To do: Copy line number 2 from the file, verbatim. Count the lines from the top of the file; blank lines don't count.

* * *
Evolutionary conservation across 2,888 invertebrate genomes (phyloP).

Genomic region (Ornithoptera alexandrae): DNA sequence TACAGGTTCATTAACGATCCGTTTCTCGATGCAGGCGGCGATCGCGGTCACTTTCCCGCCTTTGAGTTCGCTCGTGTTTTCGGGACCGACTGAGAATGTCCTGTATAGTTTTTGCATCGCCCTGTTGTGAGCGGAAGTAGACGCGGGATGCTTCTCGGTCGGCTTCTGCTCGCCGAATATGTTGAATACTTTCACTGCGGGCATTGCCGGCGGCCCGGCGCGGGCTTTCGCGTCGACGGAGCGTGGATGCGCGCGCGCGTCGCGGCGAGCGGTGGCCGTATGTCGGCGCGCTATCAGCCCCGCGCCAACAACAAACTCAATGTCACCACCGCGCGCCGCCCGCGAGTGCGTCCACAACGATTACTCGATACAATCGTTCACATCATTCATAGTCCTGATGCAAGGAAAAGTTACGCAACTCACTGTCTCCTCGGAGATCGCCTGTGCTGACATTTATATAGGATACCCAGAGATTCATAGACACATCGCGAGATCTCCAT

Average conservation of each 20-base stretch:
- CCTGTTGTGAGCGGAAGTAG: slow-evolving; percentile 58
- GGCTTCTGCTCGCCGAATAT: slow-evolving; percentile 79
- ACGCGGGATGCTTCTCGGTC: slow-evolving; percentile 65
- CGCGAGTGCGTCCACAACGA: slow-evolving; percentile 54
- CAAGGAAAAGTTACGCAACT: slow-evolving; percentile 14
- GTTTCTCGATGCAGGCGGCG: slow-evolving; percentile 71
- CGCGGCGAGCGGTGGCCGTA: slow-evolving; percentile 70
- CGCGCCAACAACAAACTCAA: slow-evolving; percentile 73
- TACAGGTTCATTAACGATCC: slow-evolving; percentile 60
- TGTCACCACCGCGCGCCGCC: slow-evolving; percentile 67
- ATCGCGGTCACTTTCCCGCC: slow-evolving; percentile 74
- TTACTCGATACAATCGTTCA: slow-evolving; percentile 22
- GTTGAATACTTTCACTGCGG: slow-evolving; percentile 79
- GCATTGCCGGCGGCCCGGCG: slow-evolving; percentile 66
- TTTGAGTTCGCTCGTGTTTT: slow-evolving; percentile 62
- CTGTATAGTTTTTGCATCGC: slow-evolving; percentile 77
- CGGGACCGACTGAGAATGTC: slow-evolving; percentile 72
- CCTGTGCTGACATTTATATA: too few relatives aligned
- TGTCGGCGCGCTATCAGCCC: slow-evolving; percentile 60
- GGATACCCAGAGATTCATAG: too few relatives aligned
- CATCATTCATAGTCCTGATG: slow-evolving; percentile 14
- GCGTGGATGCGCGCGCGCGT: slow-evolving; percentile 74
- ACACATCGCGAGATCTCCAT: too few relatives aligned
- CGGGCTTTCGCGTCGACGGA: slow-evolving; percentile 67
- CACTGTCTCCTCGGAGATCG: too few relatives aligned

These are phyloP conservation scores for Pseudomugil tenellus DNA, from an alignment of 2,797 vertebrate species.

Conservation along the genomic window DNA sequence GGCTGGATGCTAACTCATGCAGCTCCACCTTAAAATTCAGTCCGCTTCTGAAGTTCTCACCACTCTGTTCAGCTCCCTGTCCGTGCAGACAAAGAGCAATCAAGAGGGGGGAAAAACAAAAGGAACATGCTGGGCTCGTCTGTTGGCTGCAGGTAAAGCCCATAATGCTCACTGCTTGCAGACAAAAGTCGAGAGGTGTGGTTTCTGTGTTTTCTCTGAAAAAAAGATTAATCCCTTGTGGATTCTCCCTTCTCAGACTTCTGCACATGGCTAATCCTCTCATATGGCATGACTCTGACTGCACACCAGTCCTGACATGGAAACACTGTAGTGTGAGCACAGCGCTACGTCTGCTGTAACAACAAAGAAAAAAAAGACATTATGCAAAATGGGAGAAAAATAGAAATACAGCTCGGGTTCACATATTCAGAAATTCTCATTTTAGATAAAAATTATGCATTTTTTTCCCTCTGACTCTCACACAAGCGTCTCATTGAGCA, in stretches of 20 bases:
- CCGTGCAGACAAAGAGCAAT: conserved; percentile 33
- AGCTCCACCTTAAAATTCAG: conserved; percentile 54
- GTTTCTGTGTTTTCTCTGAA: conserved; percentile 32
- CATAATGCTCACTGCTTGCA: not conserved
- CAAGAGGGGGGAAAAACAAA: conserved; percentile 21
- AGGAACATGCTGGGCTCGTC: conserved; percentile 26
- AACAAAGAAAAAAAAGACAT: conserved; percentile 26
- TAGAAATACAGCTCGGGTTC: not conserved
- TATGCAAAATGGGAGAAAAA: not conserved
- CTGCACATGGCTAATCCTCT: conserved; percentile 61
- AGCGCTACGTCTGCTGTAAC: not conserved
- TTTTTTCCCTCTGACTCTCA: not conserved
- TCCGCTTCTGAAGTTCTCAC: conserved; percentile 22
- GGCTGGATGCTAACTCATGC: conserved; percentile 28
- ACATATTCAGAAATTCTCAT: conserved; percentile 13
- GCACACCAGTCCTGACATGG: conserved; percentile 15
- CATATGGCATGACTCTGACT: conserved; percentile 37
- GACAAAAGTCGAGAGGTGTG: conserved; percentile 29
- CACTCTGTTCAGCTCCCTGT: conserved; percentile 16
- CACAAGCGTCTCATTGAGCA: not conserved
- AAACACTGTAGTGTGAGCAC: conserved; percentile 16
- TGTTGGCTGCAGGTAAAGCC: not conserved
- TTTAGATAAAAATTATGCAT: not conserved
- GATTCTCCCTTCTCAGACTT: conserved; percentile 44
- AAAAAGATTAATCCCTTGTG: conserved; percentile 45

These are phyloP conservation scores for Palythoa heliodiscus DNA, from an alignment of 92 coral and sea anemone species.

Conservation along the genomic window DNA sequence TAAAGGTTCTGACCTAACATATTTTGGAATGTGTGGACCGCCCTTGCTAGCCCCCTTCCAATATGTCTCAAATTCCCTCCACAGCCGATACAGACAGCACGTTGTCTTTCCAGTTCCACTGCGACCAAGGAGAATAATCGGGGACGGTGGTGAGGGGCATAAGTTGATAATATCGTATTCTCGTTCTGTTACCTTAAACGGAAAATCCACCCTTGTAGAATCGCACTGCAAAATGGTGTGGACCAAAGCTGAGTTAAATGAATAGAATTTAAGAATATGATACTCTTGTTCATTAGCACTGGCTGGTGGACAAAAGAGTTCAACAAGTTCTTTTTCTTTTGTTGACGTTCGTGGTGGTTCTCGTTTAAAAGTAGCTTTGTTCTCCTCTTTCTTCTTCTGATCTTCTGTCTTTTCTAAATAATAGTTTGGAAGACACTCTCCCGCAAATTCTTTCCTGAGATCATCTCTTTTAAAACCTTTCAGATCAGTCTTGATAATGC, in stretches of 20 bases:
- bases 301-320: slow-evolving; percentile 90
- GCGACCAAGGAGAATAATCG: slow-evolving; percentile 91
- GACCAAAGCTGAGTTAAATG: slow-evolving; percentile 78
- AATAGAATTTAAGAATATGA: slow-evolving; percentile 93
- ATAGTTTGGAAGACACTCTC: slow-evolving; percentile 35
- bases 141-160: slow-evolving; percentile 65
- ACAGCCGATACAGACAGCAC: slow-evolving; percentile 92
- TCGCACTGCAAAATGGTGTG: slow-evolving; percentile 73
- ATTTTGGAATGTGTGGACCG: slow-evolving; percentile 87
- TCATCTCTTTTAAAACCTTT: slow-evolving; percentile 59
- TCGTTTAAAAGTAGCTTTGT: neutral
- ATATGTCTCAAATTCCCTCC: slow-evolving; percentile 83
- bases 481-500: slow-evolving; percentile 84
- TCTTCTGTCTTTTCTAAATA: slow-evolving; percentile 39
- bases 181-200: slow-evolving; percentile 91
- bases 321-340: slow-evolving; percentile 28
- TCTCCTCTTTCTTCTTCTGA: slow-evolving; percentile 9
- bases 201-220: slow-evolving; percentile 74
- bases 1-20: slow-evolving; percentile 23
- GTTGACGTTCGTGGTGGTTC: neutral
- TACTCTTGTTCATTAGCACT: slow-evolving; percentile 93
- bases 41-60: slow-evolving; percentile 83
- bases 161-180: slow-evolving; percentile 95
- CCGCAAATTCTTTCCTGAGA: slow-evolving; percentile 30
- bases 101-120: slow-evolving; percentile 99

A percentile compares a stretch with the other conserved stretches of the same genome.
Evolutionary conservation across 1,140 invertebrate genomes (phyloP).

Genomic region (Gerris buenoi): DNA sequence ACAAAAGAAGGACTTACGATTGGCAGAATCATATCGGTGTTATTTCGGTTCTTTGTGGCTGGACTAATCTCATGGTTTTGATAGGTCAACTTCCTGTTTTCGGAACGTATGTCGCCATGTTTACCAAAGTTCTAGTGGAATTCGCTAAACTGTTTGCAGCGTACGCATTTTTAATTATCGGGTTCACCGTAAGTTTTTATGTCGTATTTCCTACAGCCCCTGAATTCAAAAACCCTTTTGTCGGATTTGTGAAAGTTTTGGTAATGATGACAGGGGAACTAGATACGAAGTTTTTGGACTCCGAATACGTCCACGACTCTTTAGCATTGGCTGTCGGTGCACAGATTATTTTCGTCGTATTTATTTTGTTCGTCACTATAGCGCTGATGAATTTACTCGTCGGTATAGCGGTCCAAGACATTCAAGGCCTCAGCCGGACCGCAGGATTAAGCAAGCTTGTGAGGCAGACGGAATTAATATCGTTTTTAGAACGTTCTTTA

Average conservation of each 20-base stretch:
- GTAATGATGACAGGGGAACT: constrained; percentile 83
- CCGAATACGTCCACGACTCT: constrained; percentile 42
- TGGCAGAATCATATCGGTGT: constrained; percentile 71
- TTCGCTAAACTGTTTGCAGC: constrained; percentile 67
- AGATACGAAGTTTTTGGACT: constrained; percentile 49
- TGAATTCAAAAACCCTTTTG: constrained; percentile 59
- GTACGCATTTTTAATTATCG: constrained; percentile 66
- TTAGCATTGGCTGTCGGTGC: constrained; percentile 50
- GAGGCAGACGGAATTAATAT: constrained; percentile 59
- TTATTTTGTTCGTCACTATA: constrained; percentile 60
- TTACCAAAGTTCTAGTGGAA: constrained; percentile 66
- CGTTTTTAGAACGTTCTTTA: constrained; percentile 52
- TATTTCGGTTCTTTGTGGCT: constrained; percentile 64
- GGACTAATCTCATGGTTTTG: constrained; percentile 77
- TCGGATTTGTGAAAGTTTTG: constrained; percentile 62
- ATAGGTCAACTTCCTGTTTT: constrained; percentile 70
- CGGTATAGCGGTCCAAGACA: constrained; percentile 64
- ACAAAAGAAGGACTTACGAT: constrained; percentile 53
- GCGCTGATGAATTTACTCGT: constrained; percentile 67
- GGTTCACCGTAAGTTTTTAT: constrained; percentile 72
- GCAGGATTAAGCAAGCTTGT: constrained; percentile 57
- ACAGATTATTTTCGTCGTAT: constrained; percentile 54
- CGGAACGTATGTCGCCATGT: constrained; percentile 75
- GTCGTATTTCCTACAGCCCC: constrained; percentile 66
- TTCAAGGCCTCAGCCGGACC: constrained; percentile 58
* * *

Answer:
Genomic region (Ornithoptera alexandrae): DNA sequence TACAGGTTCATTAACGATCCGTTTCTCGATGCAGGCGGCGATCGCGGTCACTTTCCCGCCTTTGAGTTCGCTCGTGTTTTCGGGACCGACTGAGAATGTCCTGTATAGTTTTTGCATCGCCCTGTTGTGAGCGGAAGTAGACGCGGGATGCTTCTCGGTCGGCTTCTGCTCGCCGAATATGTTGAATACTTTCACTGCGGGCATTGCCGGCGGCCCGGCGCGGGCTTTCGCGTCGACGGAGCGTGGATGCGCGCGCGCGTCGCGGCGAGCGGTGGCCGTATGTCGGCGCGCTATCAGCCCCGCGCCAACAACAAACTCAATGTCACCACCGCGCGCCGCCCGCGAGTGCGTCCACAACGATTACTCGATACAATCGTTCACATCATTCATAGTCCTGATGCAAGGAAAAGTTACGCAACTCACTGTCTCCTCGGAGATCGCCTGTGCTGACATTTATATAGGATACCCAGAGATTCATAGACACATCGCGAGATCTCCAT